Scandinavian proggers revise their sound to embrace new coldness of the world.
This band weren’t in a hurry to serve up album after album after their official concert release, and it took the Finns six years and a line-up shrinking to arrive at “Haydenspark” – a fifth installment in an impressive oeuvre that takes a new turn here. The uneasy change might be the result of today’s sociopolitical climate, yet if the global developments are not for the better they fuel the ensemble’s progress in positive way, not allowing the quartet to stall. The blurring of the group’s original chosen genre won’t sit well with many of their old fans, though.
Combining fine texture with attack and avoiding the risk of bombast by allowing deceptively random sonics to seep in, “Animation For The Poor Man” keeps its prog intent sharp and lets acoustic strum contrast the rifferama, which is made even heavier thanks to the presence of flute and bluegrass-like runs. Still, it’s a cappella harmonies that set the title track on the path beyond the obvious and introduce worried sweetness, primal rocking and folk sensitivity to the narrative. So there may be despondency and metal fatigue in “Last Generation” but electronic throb and chthonic rave-up take the edge off the piece to make its message clear, while Alex Keskitalo’s vocals and reeds and Ville Sjöblom’s drums breathe life into “Count Your Blessings” whose confusion is lifted with Jaakko Kettunen’s flamenco guitar.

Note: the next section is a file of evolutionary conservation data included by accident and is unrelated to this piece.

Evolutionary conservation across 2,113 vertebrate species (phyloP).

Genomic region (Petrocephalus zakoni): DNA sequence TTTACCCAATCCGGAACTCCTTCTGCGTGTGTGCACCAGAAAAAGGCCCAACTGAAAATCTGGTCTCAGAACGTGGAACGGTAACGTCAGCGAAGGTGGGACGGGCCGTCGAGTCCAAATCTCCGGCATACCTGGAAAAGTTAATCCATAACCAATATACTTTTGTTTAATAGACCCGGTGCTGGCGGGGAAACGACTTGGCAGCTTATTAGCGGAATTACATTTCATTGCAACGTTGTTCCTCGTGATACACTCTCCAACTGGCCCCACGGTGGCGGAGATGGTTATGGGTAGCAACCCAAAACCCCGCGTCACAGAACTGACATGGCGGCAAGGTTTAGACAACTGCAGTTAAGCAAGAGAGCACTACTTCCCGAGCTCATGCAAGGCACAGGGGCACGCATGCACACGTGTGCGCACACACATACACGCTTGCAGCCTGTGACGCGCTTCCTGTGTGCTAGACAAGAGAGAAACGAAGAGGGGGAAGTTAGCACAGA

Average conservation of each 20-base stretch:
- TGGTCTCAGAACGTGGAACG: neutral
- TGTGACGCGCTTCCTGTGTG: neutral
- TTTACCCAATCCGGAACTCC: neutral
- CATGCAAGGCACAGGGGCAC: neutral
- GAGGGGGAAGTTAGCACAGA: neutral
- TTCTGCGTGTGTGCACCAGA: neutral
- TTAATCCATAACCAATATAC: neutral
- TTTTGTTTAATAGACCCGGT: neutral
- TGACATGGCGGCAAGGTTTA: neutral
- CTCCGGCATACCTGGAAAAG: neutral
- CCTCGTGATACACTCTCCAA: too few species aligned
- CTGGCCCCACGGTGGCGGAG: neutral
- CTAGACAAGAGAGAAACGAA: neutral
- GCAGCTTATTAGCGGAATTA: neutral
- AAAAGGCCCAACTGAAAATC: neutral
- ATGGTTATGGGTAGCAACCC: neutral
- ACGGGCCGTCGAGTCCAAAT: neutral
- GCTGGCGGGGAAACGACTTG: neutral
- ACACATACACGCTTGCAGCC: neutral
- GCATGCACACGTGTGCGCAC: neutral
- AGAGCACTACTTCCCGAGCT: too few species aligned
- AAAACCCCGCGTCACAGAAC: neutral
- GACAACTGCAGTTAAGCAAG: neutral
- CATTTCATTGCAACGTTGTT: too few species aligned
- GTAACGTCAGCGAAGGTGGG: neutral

More so, funky licks render “King Of The World” deliciously anxious, whereas the Iommian gloom of “Death By Tribulation” would turn to anthem only when the woodwind’s return. With a couple of ballads adding to the overall anguish, the album desperately needed such finale as “Gone Too Far” – for cosmic dance groove and varied instrumental palette to create melodious panorama of rare beauty. Perhaps, this should be the direction for the band to follow… yet that depends on the ways of the world.